Syndey Byrd, the renowned documentary photographer whose work chronicled the city's music, Carnival celebrations and cultural scene in a career that captured some 50,000 images and 40 years, died Friday. She was 71.
Friend Bethany Bultman of the New Orleans Musicians Assistance Foundation confirmed Byrd died Friday at the Carrington Place nursing facility after a long illness.
Just this past year, the New Orleans Jazz and Heritage Festival featured a retrospective photo exhibit of some of her work showcasing New Orleans music greats, both on stage and off. Byrd was a fixture at the annual festival, always with cameras in hand to capture musical moments and the cultural scene which the event has preserved and enhanced.
"Clad in voluminous flowery skirts and blouses, with her long hair often tied up in loose braids and camera bags dangling in every direction off her shoulders, Byrd and her assistant du jour stood out from the typical sweaty scrum of fest photographers, most of them men carelessly clad in khaki, shorts, ragged T-shirts and caps," wrote Katy Reckdahl in a New Orleans Advocate profile last year.
The Jazz Fest exhibit featured her photo of a young, short "Trombone Shorty" leading a parade; a smiling James Booker, on stage and toasting the crowd with a beer can at the 1976 festival; beloved married couples Ernie and Antoinette K-Doe and Danny and Blue Lu Barker; Professor Longhair at ease inside his car, arm dangling over the driver's seat; and a heartwarming photo of a young Byrd, arm in arm with Aaron and Art Neville, with her camera bag draped around her neck.
Two of her other well-known photos were of Fats Domino, which graced his "Christmas Gumbo" CD cover. One featured the iconic musician seated on his vintage Cadillac couch, with Byrd's dog, a small white bichon frise, plopped down on Domino's lap for the photo. Her own favorite photo of herself was by fellow great Herman Leonard, and featured Byrd laying on top of her satin-sheeted bed, holding two of her dogs.
In addition to photographing musicians, Byrd also spent many years chronicling the city's Carnival celebrations – both in high society (backstage at the Proteus ball or Meeting of the Courts of Rex and Comus) to African-American clubs and street parades and even the celebrations of Cajun country.
Gambit art critic D. Eric Bookhardt described Byrd as "one of the most tenacious and prolific of Mardi Gras photographers." Publisher Arthur Hardy dedicated his 2015 Mardi Gras Guide to her and featured a retrospective of some of her work.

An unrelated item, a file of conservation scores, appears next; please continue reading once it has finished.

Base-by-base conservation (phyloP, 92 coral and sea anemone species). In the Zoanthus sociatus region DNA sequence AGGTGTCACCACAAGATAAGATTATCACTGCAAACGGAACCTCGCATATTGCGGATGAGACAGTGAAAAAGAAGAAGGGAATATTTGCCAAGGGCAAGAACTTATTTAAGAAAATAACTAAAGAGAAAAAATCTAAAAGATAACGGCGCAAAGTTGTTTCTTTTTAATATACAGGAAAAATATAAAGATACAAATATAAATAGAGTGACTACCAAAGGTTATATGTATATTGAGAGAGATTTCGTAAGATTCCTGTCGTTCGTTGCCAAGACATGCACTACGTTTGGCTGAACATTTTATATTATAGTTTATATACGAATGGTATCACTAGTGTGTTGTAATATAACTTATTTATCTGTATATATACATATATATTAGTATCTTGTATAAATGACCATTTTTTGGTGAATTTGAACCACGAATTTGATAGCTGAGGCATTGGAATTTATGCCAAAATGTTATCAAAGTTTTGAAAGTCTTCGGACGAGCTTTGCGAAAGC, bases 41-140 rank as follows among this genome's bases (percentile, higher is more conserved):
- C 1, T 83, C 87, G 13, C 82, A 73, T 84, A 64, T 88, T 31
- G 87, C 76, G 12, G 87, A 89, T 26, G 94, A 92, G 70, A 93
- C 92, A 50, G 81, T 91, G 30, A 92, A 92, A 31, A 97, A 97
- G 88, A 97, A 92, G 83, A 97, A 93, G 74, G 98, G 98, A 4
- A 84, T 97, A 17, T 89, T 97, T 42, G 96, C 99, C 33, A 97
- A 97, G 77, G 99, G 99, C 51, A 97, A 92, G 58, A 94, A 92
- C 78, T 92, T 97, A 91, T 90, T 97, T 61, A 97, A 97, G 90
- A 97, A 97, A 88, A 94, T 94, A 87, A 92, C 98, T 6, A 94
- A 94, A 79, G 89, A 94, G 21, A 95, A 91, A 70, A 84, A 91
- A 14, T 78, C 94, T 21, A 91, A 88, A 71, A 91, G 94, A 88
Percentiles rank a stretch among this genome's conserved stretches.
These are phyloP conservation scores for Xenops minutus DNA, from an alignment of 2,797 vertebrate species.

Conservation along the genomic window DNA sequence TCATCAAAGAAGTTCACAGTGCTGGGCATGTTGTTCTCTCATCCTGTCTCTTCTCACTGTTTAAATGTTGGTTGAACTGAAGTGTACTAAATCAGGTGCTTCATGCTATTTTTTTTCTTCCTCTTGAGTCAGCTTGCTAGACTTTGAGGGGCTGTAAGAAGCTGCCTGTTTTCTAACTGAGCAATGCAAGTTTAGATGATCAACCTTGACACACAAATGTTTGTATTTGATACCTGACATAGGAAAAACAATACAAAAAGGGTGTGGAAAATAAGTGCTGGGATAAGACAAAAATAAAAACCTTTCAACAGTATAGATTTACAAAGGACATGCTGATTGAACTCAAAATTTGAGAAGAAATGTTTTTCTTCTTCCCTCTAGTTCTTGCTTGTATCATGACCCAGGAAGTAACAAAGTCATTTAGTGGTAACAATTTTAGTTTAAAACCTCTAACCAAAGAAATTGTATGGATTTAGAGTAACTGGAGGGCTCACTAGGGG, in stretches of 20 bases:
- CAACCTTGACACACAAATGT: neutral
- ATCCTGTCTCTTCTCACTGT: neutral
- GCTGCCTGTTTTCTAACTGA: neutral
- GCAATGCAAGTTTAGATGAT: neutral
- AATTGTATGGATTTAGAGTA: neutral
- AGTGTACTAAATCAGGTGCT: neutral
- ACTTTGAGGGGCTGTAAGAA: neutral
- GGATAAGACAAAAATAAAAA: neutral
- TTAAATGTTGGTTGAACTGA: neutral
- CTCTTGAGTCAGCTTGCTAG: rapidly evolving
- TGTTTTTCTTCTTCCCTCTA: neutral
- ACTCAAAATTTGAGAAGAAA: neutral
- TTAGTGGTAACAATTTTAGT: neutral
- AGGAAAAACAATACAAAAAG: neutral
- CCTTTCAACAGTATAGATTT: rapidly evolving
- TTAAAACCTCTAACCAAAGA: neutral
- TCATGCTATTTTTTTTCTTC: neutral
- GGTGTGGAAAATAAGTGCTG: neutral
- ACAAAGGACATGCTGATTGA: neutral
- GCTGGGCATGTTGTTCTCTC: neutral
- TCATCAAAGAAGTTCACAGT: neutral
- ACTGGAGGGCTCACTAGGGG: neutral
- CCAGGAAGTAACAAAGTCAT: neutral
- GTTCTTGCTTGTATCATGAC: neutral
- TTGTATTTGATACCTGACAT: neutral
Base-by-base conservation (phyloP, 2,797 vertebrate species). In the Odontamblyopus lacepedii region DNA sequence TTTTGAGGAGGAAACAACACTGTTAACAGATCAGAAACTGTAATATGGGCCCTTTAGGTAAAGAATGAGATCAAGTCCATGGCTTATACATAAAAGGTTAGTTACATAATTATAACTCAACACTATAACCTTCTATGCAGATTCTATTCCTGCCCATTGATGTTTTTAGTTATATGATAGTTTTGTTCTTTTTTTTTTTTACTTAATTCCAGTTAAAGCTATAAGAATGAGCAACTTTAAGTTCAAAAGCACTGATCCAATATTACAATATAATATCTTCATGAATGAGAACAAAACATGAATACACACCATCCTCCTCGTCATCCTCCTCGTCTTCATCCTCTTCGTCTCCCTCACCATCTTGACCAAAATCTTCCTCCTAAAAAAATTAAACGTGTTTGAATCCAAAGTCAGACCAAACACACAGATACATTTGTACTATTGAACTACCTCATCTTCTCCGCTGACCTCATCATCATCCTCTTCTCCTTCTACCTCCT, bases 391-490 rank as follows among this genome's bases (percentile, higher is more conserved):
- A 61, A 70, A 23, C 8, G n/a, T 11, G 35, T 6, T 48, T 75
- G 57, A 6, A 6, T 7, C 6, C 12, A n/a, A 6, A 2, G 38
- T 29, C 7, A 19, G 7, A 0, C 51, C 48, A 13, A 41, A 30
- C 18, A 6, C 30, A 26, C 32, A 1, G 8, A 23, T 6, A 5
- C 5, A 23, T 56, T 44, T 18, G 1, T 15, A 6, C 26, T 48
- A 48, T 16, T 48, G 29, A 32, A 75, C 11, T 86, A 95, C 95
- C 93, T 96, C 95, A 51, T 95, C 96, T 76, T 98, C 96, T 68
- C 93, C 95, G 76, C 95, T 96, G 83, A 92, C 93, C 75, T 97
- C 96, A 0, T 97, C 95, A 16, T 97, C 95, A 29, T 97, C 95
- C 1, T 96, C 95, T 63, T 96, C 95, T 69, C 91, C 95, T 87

"You have to get them to relax, and then 'step outside of themselves,'" she was quoted by Hardy as saying of her subjects. "I try to make people who think they are ordinary feel as if they are truly extraordinary. Everyone has a little bit of magic in them. My job is to bring it out."
Most of her photos were on color slides and hundreds of undeveloped negatives were discovered and rescued after Hurricane Katrina – stored inside a refrigerator, friends recalled. There are plans to archive and catalogue the images, but the process will be a slow one, friends said, since her collection was not well-organized and she loved to take photos faster than she could develop or archive them.
A native of Hattiesburg, Mississippi, Byrd earned a degree in painting from Ole Miss. After graduating, she moved to New York to work in the field of interior design, then embarked on a two-year journey across the United States by car. She moved to New Orleans in the mid-1970s. Here she studied with Ernst Haas, a legendary Austrian photojournalist. Friends and students said his mentorship changed Byrd's perspective and set her on a new career path. Although her work was exhibited internationally in exhibits, books and documentaries, and included trips to Haiti, China and France, it is her New Orleans work which is best known and was closest to her heart.
Byrd is survived by her husband, Noel Prell, and a niece.
A memorial second line is planned at a later date. Her final wishes also included scattering some of her ashes in Mexico and Italy. The remainder, Bultman said, will be scattered in the Mississippi River by the Society of St. Anne in its annual Mardi Gras morning ritual.